Posted by: miktechnology | July 21, 2012

Energizing Egypt for Prosperity


Energizing Egypt for Prosperity

MIK Technology, Houston, Texas USA

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Maher.Kelada@miktechnology.com

Abstract:
Egypt relies on burning of fossil fuels to satisfy about 85 percent of its electricity requirements. Electricity consumption is growing at a rate of 8 percent a year. The country’s oil and gas reserves expected to dry up within 30-50 years. By 2030, Egypt oil reserves will be only 1.5 million barrels and would be importing 400,000 barrels per day to run its refineries at capacity. Egypt natural gas reserve is 76 trillion cubic feet. Natural gas exports amounts to 630 billion cubic feet per year and expected to reach 800 billion cubic feet in 2030. In addition, the country is experiencing fast acceleration in local consumption of natural gas and will face the same dilemma, as in the case with its oil depletion, in just few decades.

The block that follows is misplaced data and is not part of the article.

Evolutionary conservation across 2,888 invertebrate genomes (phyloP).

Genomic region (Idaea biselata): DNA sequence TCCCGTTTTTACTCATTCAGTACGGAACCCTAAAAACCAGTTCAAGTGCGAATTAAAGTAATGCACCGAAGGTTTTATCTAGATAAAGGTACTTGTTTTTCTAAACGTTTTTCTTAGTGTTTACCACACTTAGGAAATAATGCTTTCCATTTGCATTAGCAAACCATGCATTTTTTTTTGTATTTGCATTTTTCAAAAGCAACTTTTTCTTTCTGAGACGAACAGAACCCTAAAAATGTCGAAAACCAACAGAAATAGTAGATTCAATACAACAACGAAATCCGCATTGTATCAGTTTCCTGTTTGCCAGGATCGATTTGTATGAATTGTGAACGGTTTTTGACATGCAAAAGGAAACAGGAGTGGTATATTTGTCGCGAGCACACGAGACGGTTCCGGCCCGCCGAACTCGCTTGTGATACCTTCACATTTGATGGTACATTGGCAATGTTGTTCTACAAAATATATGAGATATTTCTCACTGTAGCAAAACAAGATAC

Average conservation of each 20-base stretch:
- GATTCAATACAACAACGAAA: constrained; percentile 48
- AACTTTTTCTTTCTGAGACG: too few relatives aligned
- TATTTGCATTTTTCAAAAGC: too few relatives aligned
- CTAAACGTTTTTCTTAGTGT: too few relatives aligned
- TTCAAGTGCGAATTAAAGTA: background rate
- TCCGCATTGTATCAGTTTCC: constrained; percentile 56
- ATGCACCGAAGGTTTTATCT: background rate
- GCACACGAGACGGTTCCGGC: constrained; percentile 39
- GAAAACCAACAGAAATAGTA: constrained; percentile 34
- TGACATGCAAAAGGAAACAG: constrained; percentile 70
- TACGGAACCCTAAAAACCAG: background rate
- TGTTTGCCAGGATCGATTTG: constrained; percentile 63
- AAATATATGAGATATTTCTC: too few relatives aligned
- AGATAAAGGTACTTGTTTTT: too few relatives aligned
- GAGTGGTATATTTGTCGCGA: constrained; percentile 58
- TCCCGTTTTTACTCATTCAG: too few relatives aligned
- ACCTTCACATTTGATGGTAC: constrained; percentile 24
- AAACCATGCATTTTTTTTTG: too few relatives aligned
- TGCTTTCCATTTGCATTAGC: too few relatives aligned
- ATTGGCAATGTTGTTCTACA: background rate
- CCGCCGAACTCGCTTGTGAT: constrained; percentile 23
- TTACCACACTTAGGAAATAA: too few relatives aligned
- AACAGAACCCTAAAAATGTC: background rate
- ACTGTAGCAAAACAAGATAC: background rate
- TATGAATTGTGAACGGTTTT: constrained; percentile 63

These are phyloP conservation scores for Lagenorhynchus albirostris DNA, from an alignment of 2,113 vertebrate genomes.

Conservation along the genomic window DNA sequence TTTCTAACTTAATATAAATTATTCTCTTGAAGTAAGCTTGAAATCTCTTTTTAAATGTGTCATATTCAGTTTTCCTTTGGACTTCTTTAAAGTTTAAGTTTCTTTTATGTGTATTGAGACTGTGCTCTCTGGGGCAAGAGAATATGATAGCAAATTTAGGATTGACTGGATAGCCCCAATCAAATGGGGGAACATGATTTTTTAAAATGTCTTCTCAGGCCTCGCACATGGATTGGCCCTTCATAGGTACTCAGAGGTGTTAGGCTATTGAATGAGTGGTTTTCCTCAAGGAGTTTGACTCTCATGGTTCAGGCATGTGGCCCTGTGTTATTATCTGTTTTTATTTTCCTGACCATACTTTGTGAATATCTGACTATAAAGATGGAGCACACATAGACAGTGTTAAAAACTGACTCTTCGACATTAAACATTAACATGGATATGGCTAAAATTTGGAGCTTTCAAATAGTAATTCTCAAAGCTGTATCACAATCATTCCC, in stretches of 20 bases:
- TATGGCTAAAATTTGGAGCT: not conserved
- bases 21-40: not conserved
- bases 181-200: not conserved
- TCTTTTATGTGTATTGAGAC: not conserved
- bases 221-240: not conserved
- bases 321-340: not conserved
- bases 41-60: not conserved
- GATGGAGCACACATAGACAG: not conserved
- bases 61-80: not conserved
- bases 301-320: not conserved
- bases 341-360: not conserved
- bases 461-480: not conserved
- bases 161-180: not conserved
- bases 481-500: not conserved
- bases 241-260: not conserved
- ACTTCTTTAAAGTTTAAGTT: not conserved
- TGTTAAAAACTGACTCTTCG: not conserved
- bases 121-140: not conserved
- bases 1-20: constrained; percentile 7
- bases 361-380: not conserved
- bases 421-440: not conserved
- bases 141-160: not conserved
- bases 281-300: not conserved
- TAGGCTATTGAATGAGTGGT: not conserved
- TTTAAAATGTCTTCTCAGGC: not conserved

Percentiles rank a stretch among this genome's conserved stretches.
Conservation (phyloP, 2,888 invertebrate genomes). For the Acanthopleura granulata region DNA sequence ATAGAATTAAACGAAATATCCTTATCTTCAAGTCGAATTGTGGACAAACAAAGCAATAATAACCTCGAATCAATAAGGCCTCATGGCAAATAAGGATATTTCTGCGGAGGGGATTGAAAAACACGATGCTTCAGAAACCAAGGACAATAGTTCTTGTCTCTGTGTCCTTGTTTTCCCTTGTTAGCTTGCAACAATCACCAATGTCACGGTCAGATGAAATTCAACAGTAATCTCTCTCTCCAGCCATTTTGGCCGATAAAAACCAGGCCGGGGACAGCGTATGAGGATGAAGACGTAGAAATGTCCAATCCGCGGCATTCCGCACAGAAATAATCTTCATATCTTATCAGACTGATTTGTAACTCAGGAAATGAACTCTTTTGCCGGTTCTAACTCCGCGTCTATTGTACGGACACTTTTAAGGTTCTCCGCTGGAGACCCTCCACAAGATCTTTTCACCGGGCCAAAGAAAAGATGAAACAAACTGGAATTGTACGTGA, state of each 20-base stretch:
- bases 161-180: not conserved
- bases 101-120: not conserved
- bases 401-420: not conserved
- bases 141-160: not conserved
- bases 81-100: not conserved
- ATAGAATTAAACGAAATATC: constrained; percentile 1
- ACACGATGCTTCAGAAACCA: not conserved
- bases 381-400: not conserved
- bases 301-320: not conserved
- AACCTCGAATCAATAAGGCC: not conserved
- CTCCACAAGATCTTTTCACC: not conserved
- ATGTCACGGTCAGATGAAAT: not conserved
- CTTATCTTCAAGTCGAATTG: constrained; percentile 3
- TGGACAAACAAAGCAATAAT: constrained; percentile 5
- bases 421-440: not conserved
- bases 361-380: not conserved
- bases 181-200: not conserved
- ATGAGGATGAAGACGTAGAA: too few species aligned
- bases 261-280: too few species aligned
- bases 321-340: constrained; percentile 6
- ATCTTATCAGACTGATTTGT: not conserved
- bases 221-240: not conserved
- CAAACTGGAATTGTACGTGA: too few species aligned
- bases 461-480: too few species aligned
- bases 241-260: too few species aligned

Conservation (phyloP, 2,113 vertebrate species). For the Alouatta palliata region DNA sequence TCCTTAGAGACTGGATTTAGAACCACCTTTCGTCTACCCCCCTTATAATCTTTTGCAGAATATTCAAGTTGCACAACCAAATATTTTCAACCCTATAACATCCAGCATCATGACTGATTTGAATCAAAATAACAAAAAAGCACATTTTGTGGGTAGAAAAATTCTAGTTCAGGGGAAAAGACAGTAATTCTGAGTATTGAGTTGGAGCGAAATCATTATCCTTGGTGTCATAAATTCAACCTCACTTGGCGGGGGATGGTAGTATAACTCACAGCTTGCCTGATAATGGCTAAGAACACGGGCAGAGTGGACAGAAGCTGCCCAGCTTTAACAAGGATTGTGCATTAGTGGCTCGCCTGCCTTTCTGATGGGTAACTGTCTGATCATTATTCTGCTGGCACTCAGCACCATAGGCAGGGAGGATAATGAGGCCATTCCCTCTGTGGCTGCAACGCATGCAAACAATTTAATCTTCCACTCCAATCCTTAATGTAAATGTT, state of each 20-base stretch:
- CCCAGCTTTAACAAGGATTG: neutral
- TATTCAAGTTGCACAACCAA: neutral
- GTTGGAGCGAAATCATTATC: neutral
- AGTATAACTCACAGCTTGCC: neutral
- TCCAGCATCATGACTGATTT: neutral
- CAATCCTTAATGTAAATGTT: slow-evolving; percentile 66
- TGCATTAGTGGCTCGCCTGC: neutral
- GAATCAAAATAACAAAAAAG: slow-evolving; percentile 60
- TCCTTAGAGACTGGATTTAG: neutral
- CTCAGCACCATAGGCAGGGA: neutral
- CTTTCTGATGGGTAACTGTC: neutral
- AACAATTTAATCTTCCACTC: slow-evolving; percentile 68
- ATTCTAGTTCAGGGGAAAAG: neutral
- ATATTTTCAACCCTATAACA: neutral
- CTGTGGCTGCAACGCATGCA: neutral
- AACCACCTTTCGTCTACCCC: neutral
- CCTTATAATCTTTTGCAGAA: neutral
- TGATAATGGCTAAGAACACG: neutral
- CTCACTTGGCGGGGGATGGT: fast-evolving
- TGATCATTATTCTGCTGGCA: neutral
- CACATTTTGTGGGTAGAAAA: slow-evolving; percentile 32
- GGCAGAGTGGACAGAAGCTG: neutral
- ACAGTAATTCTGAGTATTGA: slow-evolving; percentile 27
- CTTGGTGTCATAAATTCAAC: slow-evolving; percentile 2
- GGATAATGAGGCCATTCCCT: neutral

MIK Technology proposes a scheme to make up for the depletion of the fossil fuel reserves, while supporting the population growth and its aspiration for a better life in years to come. MIK technology also believes that natural gas export represents a burden on the economical development of Egypt. Regardless of political rhetoric or regional contentiousness, the theoretical heating value of natural gas annual exports is 194 TWH that amounts to a 22 Gigawatts of electrical power. This is comparable to the name plate capacity of all Egypt’s power generating facilities (23.4 Gigawatts).

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Posted by: miktechnology | July 21, 2012

Mauritania Osmotic Potentials | The Viguple Power Option